Leo Tolstoy Archive

What is Art?

Written: 1897
Source: Original Text from Gutenberg.org
Transcription/Markup: Andy Carloff
Online Source: RevoltLib.com; 2021

Leo Tolstoy

What thoughtful man has not been perplexed by problems relating to art?

An estimable and charming Russian lady I knew, felt the charm of the music and ritual of the services of the Russo-Greek Church so strongly that she wished the peasants, in whom she was interested, to retain their blind faith, though she herself disbelieved the church doctrines. “Their lives are so poor and bare—they have so little art, so little poetry and color in their lives—let them at least enjoy what they have; it would be cruel to undeceive them,” said she.

A false and antiquated view of life is supported by means of art, and is inseparably linked to some manifestations of art which we enjoy and prize. If the false view of life be destroyed this art will cease to appear valuable. Is it best to screen the error for the sake of preserving the art? Or should the art be sacrificed for the sake of truthfulness?

Again and again in history a dominant church has utilized art to maintain its sway over men. Reformers (early Christians, Mohammedans, Puritans, and others) have perceived that art bound people to the old faith, and they were angry with art. They diligently chipped the noses from statues and images, and were wroth with ceremonies, decorations, stained-glass windows, and processions. They were even ready to banish art altogether, for, besides the visuperstitions it upheld, they saw that it depraved and perverted men by dramas, drinking-songs, novels, pictures, and dances, of a kind that awakened man’s lower nature. Yet art always reasserted her sway, and to-day we are told by many that art has nothing to do with morality—that “art should be followed for art’s sake.”

I went one day, with a lady artist, to the Bodkin Art Gallery in Moscow. In one of the rooms, on a table, lay a book of colored pictures, issued in Paris and supplied, I believe, to private subscribers only. The pictures were admirably executed, but represented scenes in the private cabinets of a restaurant. Sexual indulgence was the chief subject of each picture. Women extravagantly dressed and partly undressed, women exposing their legs and breasts to men in evening dress; men and women taking liberties with each other, or dancing the “can-can,” etc., etc. My companion the artist, a maiden lady of irreproachable conduct and reputation, began deliberately to look at these pictures. I could not let my attention dwell on them without ill effects. Such things had a certain attraction for me, and tended to make me restless and nervous. I ventured to suggest that the subject-matter of the pictures was objectionable. But my companion (who prided herself on being an artist) remarked with conscious superiority, that from an artist’s point of view the subject was of no consequence. The pictures being very well executed were artistic, and therefore worthy of attention and study. Morality had nothing to do with art.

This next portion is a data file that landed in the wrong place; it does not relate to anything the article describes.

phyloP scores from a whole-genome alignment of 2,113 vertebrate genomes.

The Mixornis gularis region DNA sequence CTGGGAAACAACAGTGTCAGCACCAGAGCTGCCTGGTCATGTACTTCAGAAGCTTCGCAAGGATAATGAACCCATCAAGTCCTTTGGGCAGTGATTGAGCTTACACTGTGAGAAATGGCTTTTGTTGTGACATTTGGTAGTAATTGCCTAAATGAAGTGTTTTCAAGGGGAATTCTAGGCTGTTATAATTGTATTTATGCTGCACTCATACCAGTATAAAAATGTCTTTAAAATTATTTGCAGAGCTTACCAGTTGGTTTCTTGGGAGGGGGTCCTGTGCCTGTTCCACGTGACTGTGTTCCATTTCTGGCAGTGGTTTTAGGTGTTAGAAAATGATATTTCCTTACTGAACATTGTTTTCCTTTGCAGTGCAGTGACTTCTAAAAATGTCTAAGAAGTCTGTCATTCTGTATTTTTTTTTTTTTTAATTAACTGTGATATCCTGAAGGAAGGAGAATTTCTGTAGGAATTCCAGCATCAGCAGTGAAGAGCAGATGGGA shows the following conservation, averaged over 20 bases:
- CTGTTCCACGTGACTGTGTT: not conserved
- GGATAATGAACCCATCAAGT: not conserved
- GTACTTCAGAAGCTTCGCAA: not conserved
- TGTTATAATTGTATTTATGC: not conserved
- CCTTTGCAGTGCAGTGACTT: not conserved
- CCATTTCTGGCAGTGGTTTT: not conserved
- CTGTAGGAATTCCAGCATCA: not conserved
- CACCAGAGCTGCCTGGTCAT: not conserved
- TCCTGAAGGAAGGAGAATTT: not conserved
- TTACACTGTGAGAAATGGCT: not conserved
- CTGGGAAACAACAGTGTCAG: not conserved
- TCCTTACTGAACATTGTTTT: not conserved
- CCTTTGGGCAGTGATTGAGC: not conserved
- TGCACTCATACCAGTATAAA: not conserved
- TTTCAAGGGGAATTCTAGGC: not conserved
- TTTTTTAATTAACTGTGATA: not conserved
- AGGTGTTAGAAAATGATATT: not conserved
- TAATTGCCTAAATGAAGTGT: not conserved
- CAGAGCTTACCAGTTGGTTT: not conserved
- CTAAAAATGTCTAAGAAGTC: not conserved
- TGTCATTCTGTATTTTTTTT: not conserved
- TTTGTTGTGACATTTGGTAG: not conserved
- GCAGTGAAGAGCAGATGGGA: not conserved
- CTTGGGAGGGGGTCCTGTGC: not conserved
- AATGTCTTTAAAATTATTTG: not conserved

Here again is a problem. One remembers Plato’s advice not to let our thoughts run upon women, for if we do we shall think clearly about nothing else, and one knows that to neglect this advice is to lose tranquility of mind; but then one does not wish to be considered narrow, ascetic, or inartistic, nor to lose artistic pleasures which those around us esteem so highly.

viiAgain, the newspapers last year printed proposals to construct a Wagner Opera House, to cost, if I recollect rightly, £100,000—about as much as a hundred laborers may earn by fifteen or twenty years’ hard work. The writers thought it would be a good thing if such an Opera House were erected and endowed. But I had a talk lately with a man who, till his health failed him, had worked as a builder in London. He told me that when he was younger he had been very fond of theater-going, but, later, when he thought things over and considered that in almost every number of his weekly paper he read of cases of people whose death was hastened by lack of good food, he felt it was not right that so much labor should be spent on theaters.

In reply to this view it is urged that food for the mind is as important as food for the body. The laboring classes work to produce food and necessaries for themselves and for the cultured, while some of the cultured class produce plays and operas. It is a division of labor. But this again invites the rejoinder that, sure enough, the laborers produce food for themselves and also food that the cultured class accept and consume, but that the artists seem too often to produce their spiritual food for the cultured only—at any rate that a singularly small share seems to reach the country laborers who work to supply the bodily food! Even were the “division of labor” shown to be a fair one, the “division of products” seems remarkably one-sided.